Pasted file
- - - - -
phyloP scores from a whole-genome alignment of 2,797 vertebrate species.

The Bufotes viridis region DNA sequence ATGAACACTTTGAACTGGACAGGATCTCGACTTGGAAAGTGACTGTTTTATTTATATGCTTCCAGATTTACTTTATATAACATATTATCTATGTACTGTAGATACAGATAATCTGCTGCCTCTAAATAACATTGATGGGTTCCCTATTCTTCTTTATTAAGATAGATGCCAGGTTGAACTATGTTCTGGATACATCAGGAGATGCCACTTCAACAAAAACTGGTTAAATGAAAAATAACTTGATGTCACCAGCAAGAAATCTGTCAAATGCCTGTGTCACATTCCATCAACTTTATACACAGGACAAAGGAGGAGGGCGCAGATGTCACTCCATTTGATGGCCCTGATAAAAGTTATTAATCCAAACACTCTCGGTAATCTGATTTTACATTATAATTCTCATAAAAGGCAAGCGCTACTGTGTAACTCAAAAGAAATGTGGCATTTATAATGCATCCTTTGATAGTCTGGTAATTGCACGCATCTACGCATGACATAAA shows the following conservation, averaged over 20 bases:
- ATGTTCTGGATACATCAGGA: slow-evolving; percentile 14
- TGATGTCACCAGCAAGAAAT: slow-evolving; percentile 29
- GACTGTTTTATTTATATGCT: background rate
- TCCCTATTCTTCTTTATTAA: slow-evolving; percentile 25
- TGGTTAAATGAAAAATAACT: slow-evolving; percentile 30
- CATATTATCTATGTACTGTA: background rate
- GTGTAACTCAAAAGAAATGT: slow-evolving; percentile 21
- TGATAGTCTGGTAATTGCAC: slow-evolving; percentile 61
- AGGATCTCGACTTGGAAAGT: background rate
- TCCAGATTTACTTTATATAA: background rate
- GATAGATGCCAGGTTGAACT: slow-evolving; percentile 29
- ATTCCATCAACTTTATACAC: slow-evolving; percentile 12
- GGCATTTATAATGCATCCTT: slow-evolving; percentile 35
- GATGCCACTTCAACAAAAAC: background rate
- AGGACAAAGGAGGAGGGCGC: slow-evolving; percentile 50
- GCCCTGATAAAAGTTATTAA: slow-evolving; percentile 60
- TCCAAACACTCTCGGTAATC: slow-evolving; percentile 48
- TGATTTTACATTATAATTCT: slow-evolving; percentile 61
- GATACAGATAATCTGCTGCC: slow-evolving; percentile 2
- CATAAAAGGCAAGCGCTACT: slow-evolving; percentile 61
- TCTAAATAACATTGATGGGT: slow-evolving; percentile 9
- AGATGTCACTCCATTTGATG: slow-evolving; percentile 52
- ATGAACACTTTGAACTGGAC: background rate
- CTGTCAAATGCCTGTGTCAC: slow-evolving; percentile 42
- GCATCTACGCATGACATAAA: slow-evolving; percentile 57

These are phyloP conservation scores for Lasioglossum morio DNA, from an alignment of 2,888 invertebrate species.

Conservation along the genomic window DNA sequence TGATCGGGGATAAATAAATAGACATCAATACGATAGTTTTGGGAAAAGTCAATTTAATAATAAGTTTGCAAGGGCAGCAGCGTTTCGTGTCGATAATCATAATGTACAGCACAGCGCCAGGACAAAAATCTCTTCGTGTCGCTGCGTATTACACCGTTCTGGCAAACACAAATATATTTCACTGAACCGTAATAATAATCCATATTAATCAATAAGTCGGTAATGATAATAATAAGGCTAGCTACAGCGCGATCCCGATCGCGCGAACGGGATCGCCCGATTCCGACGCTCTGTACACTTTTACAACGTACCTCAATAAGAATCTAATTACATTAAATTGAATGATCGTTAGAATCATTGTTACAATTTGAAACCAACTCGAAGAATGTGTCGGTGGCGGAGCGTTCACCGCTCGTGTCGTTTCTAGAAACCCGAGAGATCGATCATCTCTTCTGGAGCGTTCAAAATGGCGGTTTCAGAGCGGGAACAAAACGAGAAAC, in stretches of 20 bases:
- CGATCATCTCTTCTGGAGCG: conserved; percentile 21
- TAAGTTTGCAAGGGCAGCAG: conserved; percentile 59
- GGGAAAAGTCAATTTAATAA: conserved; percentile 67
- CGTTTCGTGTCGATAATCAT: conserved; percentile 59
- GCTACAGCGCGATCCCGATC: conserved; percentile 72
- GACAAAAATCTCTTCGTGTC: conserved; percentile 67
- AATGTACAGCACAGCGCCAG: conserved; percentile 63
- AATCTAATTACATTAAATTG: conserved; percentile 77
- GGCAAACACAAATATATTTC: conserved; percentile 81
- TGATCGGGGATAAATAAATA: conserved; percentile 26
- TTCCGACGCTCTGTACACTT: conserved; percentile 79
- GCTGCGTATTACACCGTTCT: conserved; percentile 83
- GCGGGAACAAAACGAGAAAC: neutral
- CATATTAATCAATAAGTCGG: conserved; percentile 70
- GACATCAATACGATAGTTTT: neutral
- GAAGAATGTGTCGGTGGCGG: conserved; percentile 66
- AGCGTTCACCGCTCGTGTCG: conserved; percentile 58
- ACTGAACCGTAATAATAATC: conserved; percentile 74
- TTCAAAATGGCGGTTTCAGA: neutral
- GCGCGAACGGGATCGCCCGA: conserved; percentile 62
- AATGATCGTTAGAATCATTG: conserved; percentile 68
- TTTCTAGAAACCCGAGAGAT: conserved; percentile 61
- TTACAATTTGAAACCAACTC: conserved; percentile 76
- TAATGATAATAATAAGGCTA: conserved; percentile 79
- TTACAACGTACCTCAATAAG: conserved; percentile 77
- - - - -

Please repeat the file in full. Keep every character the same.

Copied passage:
phyloP scores from a whole-genome alignment of 2,797 vertebrate species.

The Bufotes viridis region DNA sequence ATGAACACTTTGAACTGGACAGGATCTCGACTTGGAAAGTGACTGTTTTATTTATATGCTTCCAGATTTACTTTATATAACATATTATCTATGTACTGTAGATACAGATAATCTGCTGCCTCTAAATAACATTGATGGGTTCCCTATTCTTCTTTATTAAGATAGATGCCAGGTTGAACTATGTTCTGGATACATCAGGAGATGCCACTTCAACAAAAACTGGTTAAATGAAAAATAACTTGATGTCACCAGCAAGAAATCTGTCAAATGCCTGTGTCACATTCCATCAACTTTATACACAGGACAAAGGAGGAGGGCGCAGATGTCACTCCATTTGATGGCCCTGATAAAAGTTATTAATCCAAACACTCTCGGTAATCTGATTTTACATTATAATTCTCATAAAAGGCAAGCGCTACTGTGTAACTCAAAAGAAATGTGGCATTTATAATGCATCCTTTGATAGTCTGGTAATTGCACGCATCTACGCATGACATAAA shows the following conservation, averaged over 20 bases:
- ATGTTCTGGATACATCAGGA: slow-evolving; percentile 14
- TGATGTCACCAGCAAGAAAT: slow-evolving; percentile 29
- GACTGTTTTATTTATATGCT: background rate
- TCCCTATTCTTCTTTATTAA: slow-evolving; percentile 25
- TGGTTAAATGAAAAATAACT: slow-evolving; percentile 30
- CATATTATCTATGTACTGTA: background rate
- GTGTAACTCAAAAGAAATGT: slow-evolving; percentile 21
- TGATAGTCTGGTAATTGCAC: slow-evolving; percentile 61
- AGGATCTCGACTTGGAAAGT: background rate
- TCCAGATTTACTTTATATAA: background rate
- GATAGATGCCAGGTTGAACT: slow-evolving; percentile 29
- ATTCCATCAACTTTATACAC: slow-evolving; percentile 12
- GGCATTTATAATGCATCCTT: slow-evolving; percentile 35
- GATGCCACTTCAACAAAAAC: background rate
- AGGACAAAGGAGGAGGGCGC: slow-evolving; percentile 50
- GCCCTGATAAAAGTTATTAA: slow-evolving; percentile 60
- TCCAAACACTCTCGGTAATC: slow-evolving; percentile 48
- TGATTTTACATTATAATTCT: slow-evolving; percentile 61
- GATACAGATAATCTGCTGCC: slow-evolving; percentile 2
- CATAAAAGGCAAGCGCTACT: slow-evolving; percentile 61
- TCTAAATAACATTGATGGGT: slow-evolving; percentile 9
- AGATGTCACTCCATTTGATG: slow-evolving; percentile 52
- ATGAACACTTTGAACTGGAC: background rate
- CTGTCAAATGCCTGTGTCAC: slow-evolving; percentile 42
- GCATCTACGCATGACATAAA: slow-evolving; percentile 57

These are phyloP conservation scores for Lasioglossum morio DNA, from an alignment of 2,888 invertebrate species.

Conservation along the genomic window DNA sequence TGATCGGGGATAAATAAATAGACATCAATACGATAGTTTTGGGAAAAGTCAATTTAATAATAAGTTTGCAAGGGCAGCAGCGTTTCGTGTCGATAATCATAATGTACAGCACAGCGCCAGGACAAAAATCTCTTCGTGTCGCTGCGTATTACACCGTTCTGGCAAACACAAATATATTTCACTGAACCGTAATAATAATCCATATTAATCAATAAGTCGGTAATGATAATAATAAGGCTAGCTACAGCGCGATCCCGATCGCGCGAACGGGATCGCCCGATTCCGACGCTCTGTACACTTTTACAACGTACCTCAATAAGAATCTAATTACATTAAATTGAATGATCGTTAGAATCATTGTTACAATTTGAAACCAACTCGAAGAATGTGTCGGTGGCGGAGCGTTCACCGCTCGTGTCGTTTCTAGAAACCCGAGAGATCGATCATCTCTTCTGGAGCGTTCAAAATGGCGGTTTCAGAGCGGGAACAAAACGAGAAAC, in stretches of 20 bases:
- CGATCATCTCTTCTGGAGCG: conserved; percentile 21
- TAAGTTTGCAAGGGCAGCAG: conserved; percentile 59
- GGGAAAAGTCAATTTAATAA: conserved; percentile 67
- CGTTTCGTGTCGATAATCAT: conserved; percentile 59
- GCTACAGCGCGATCCCGATC: conserved; percentile 72
- GACAAAAATCTCTTCGTGTC: conserved; percentile 67
- AATGTACAGCACAGCGCCAG: conserved; percentile 63
- AATCTAATTACATTAAATTG: conserved; percentile 77
- GGCAAACACAAATATATTTC: conserved; percentile 81
- TGATCGGGGATAAATAAATA: conserved; percentile 26
- TTCCGACGCTCTGTACACTT: conserved; percentile 79
- GCTGCGTATTACACCGTTCT: conserved; percentile 83
- GCGGGAACAAAACGAGAAAC: neutral
- CATATTAATCAATAAGTCGG: conserved; percentile 70
- GACATCAATACGATAGTTTT: neutral
- GAAGAATGTGTCGGTGGCGG: conserved; percentile 66
- AGCGTTCACCGCTCGTGTCG: conserved; percentile 58
- ACTGAACCGTAATAATAATC: conserved; percentile 74
- TTCAAAATGGCGGTTTCAGA: neutral
- GCGCGAACGGGATCGCCCGA: conserved; percentile 62
- AATGATCGTTAGAATCATTG: conserved; percentile 68
- TTTCTAGAAACCCGAGAGAT: conserved; percentile 61
- TTACAATTTGAAACCAACTC: conserved; percentile 76
- TAATGATAATAATAAGGCTA: conserved; percentile 79
- TTACAACGTACCTCAATAAG: conserved; percentile 77